In-home physical frailty monitoring: relevance with respect to clinical tests
BMC Geriatrics part of Springer Nature
BioMed Central, USA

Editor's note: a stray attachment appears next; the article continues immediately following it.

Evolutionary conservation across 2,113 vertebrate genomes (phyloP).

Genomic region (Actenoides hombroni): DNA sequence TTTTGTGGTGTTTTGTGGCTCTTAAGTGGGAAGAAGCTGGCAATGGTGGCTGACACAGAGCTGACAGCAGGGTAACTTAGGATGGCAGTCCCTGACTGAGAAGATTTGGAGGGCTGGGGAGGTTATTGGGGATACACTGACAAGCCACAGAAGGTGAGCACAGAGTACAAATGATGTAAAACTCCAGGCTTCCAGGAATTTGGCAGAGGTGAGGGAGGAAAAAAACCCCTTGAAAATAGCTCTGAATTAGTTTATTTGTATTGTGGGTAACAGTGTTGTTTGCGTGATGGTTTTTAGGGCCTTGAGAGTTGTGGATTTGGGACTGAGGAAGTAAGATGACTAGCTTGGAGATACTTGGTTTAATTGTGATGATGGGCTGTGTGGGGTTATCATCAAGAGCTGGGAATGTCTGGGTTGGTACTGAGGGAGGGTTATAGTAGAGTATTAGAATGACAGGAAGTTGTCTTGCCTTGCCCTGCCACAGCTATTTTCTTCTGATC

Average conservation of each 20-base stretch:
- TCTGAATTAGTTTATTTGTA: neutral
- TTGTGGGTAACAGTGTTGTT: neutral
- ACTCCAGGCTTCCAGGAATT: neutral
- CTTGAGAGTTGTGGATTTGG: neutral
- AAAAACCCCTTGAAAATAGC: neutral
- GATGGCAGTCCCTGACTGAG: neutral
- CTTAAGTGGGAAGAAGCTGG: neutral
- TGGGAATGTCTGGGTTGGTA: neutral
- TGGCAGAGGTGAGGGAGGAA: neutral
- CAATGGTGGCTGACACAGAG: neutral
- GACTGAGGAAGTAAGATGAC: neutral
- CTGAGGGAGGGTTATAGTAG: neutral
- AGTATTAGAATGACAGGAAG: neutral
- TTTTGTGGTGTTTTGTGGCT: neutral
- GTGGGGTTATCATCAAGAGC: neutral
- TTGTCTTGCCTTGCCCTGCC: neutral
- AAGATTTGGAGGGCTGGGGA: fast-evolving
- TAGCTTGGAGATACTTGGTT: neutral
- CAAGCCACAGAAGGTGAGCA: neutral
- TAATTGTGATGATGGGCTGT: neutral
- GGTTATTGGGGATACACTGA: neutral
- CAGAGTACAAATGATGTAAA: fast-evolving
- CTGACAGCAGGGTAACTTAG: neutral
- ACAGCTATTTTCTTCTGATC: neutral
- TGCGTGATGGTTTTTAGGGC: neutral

Background: Frailty detection and remote monitoring are of major importance for slowing down, and/or even stopping the frailty process in home-dwelling older people. Taking the Fried’s criteria as a reference, this work aims to compare the results produced by a technological set (ARPEGE Pack) with those obtained by usual clinical tests, as well as to discuss the ability of the Pack to be used for long-run frailty remote monitoring. Methods: 194 participants were given a number of geriatric tests and asked to make use of the ARPEGE technological tools as well as reference clinical tools to feed Fried’s indicators. Spearman or Pearson’s correlation coefficients were used to compare the ARPEGE results to the reference ones, depending on data statistical characteristics. Results: Good correlations were obtained for measurements of weight (0.99), grip strength (0.89) and walking speed (0.79). Results are much less satisfactory for evaluation of physical activity and exhaustion (Spearman correlation coefficients 0.25 and 0.41, respectively). Conclusion: Correlations regarding weight, grip strength and walking speed confirm the validity of the data produced by the ARPEGE Pack to feed Fried’s criteria. Assessing activity level and exhaustion from an abbreviated questionnaire is still questionable. However, for long-run monitoring other methods of evaluation can be explored. Beyond the quantitative results, the ARPEGE Pack has been proved to be acceptable and motivating in such a long-term frailty monitoring.